Views: 7533 Caleb Curry
SQL: Check Constraint
 
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In this tutorial, you'll learn how to make use of check constraint. PL/SQL (Procedural Language/Structured Query Language) is Oracle Corporation's procedural extension for SQL and the Oracle relational database. PL/SQL is available in Oracle Database (since version 7), TimesTen in-memory database (since version 11.2.1), and IBM DB2 (since version 9.7).[1] Oracle Corporation usually extends PL/SQL functionality with each successive release of the Oracle Database. PL/SQL includes procedural language elements such as conditions and loops. It allows declaration of constants and variables, procedures and functions, types and variables of those types, and triggers. It can handle exceptions (runtime errors). Arrays are supported involving the use of PL/SQL collections. Implementations from version 8 of Oracle Database onwards have included features associated with object-orientation. One can create PL/SQL units such as procedures, functions, packages, types, and triggers, which are stored in the database for reuse by applications that use any of the Oracle Database programmatic interfaces. PL/SQL works analogously to the embedded procedural languages associated with other relational databases. For example, Sybase ASE and Microsoft SQL Server have Transact-SQL, PostgreSQL has PL/pgSQL (which emulates PL/SQL to an extent), and IBM DB2 includes SQL Procedural Language,[2] which conforms to the ISO SQL’s SQL/PSM standard. The designers of PL/SQL modeled its syntax on that of Ada. Both Ada and PL/SQL have Pascal as a common ancestor, and so PL/SQL also resembles Pascal in several aspects. However, the structure of a PL/SQL package does not resemble the basic Object Pascal program structure as implemented by a Borland Delphi or Free Pascal unit. Programmers can define public and private global data-types, constants and static variables in a PL/SQL package.[3] PL/SQL also allows for the definition of classes and instantiating these as objects in PL/SQL code. This resembles usage in object-oriented programming languages like Object Pascal, C++ and Java. PL/SQL refers to a class as an "Abstract Data Type" (ADT) or "User Defined Type" (UDT), and defines it as an Oracle SQL data-type as opposed to a PL/SQL user-defined type, allowing its use in both the Oracle SQL Engine and the Oracle PL/SQL engine. The constructor and methods of an Abstract Data Type are written in PL/SQL. The resulting Abstract Data Type can operate as an object class in PL/SQL. Such objects can also persist as column values in Oracle database tables. PL/SQL is fundamentally distinct from Transact-SQL, despite superficial similarities. Porting code from one to the other usually involves non-trivial work, not only due to the differences in the feature sets of the two languages,[4] but also due to the very significant differences in the way Oracle and SQL Server deal with concurrency and locking. There are software tools available that claim to facilitate porting including Oracle Translation Scratch Editor,[5] CEITON MSSQL/Oracle Compiler [6] and SwisSQL.[7] The StepSqlite product is a PL/SQL compiler for the popular small database SQLite. PL/SQL Program Unit A PL/SQL program unit is one of the following: PL/SQL anonymous block, procedure, function, package specification, package body, trigger, type specification, type body, library. Program units are the PL/SQL source code that is compiled, developed and ultimately executed on the database. The basic unit of a PL/SQL source program is the block, which groups together related declarations and statements. A PL/SQL block is defined by the keywords DECLARE, BEGIN, EXCEPTION, and END. These keywords divide the block into a declarative part, an executable part, and an exception-handling part. The declaration section is optional and may be used to define and initialize constants and variables. If a variable is not initialized then it defaults to NULL value. The optional exception-handling part is used to handle run time errors. Only the executable part is required. A block can have a label. Package Packages are groups of conceptually linked functions, procedures, variables, PL/SQL table and record TYPE statements, constants, cursors etc. The use of packages promotes re-use of code. Packages are composed of the package specification and an optional package body. The specification is the interface to the application; it declares the types, variables, constants, exceptions, cursors, and subprograms available. The body fully defines cursors and subprograms, and so implements the specification. Two advantages of packages are: Modular approach, encapsulation/hiding of business logic, security, performance improvement, re-usability. They support object-oriented programming features like function overloading and encapsulation. Using package variables one can declare session level (scoped) variables, since variables declared in the package specification have a session scope.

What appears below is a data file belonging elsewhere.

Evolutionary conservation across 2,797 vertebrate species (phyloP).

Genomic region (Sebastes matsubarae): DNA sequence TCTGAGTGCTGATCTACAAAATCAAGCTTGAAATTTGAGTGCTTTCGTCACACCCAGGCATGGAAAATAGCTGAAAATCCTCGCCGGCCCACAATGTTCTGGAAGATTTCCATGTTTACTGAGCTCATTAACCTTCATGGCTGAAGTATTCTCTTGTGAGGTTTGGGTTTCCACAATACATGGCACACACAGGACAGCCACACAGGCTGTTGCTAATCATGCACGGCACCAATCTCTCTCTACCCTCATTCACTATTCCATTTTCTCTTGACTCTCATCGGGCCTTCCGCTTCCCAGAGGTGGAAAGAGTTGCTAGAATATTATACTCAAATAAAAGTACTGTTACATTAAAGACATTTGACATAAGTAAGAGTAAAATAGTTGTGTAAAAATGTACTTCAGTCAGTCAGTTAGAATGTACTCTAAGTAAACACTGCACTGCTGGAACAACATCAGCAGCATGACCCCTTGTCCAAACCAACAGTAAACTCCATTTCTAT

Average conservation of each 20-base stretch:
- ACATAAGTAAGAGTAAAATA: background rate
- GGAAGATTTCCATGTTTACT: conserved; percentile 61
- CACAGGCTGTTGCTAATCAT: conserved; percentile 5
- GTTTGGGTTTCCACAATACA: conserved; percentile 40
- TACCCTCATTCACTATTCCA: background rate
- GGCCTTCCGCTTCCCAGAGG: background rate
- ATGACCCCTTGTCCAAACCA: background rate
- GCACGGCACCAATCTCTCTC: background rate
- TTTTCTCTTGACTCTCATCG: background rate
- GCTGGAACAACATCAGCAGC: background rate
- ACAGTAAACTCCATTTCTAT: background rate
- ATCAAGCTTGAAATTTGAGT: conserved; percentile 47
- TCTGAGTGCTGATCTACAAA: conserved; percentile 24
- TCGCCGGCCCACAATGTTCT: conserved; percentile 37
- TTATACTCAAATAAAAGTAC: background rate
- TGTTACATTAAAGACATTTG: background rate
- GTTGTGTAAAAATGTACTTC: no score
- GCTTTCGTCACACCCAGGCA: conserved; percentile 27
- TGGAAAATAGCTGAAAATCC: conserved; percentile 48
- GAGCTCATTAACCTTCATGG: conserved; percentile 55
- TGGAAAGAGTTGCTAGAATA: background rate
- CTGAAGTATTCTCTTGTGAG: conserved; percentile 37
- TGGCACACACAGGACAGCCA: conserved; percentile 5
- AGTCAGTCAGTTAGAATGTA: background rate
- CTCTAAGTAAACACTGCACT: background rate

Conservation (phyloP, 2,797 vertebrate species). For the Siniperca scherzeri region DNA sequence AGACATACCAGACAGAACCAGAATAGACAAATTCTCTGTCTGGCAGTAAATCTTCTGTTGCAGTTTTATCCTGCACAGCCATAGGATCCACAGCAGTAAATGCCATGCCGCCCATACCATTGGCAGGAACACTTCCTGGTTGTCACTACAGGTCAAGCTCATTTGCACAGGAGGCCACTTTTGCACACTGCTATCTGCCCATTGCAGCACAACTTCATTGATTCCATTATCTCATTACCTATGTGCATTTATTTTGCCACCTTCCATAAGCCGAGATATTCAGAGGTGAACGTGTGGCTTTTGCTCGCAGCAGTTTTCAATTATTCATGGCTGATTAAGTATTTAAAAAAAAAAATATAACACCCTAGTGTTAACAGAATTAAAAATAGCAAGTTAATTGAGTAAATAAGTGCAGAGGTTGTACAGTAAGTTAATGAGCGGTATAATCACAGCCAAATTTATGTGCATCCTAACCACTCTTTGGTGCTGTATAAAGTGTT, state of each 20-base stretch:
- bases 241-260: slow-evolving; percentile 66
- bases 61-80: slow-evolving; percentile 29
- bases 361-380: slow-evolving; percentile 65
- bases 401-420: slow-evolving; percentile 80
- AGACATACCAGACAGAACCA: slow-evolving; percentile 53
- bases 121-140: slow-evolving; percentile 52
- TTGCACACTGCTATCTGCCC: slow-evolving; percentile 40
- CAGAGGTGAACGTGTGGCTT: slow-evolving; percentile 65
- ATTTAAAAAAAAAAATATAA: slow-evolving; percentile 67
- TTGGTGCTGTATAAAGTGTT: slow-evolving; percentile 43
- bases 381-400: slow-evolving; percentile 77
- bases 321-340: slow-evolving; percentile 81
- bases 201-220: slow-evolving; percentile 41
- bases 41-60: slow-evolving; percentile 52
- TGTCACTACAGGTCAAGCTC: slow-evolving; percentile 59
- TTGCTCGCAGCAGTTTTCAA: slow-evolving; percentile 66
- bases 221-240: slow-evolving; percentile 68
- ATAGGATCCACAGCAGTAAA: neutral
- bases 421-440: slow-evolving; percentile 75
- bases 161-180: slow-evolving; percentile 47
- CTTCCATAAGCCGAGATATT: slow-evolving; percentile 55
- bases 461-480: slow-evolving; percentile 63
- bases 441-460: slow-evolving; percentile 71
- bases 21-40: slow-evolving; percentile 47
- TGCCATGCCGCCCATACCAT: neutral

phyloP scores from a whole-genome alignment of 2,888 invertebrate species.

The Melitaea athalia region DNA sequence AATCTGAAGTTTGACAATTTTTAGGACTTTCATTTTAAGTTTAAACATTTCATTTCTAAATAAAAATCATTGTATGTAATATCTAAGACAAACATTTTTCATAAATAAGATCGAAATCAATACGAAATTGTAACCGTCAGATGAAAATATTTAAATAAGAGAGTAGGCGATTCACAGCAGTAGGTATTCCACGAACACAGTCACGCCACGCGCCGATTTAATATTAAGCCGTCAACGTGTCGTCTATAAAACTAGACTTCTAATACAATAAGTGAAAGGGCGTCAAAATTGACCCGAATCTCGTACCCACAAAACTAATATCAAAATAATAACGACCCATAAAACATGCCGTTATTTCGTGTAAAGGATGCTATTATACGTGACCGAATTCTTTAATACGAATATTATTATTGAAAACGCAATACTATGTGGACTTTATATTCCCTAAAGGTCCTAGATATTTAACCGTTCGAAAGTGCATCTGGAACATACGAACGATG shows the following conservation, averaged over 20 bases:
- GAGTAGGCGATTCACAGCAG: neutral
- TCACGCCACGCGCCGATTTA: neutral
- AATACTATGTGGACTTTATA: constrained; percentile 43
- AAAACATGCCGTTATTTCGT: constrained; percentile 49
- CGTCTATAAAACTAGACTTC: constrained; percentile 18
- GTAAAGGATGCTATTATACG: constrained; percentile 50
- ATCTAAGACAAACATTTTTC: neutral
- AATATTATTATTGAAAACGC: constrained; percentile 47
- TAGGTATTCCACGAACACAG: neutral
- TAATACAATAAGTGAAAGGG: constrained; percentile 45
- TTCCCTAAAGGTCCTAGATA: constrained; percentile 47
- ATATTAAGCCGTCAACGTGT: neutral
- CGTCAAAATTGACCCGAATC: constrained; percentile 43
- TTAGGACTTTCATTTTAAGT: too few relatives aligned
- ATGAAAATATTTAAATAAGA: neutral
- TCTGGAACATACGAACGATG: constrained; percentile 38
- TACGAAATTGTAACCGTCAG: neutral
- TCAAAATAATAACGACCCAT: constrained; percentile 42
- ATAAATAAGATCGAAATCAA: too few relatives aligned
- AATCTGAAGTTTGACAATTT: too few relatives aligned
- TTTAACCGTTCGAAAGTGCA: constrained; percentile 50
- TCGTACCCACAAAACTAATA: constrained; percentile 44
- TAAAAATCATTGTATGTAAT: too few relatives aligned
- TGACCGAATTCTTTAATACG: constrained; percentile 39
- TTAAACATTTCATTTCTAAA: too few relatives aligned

Views: 11316 radhikaravikumar
Oracle Constraints
 
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Oracle SQL Tutorials For Full Course Experience Please Go To http://mentorsnet.org/course_preview?course_id=4 Full Course Experience Includes 1. Access to course videos and exercises 2. View & manage your progress/pace 3. In-class projects and code reviews 4. Personal guidance from your Mentors
Views: 20129 Oresoft LWC
SQL: Foreign Key Creation
 
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In this tutorial, you'll learn how to create a foreign key column ....
Views: 37934 radhikaravikumar
Oracle Unique Constraint تعليم اوراكل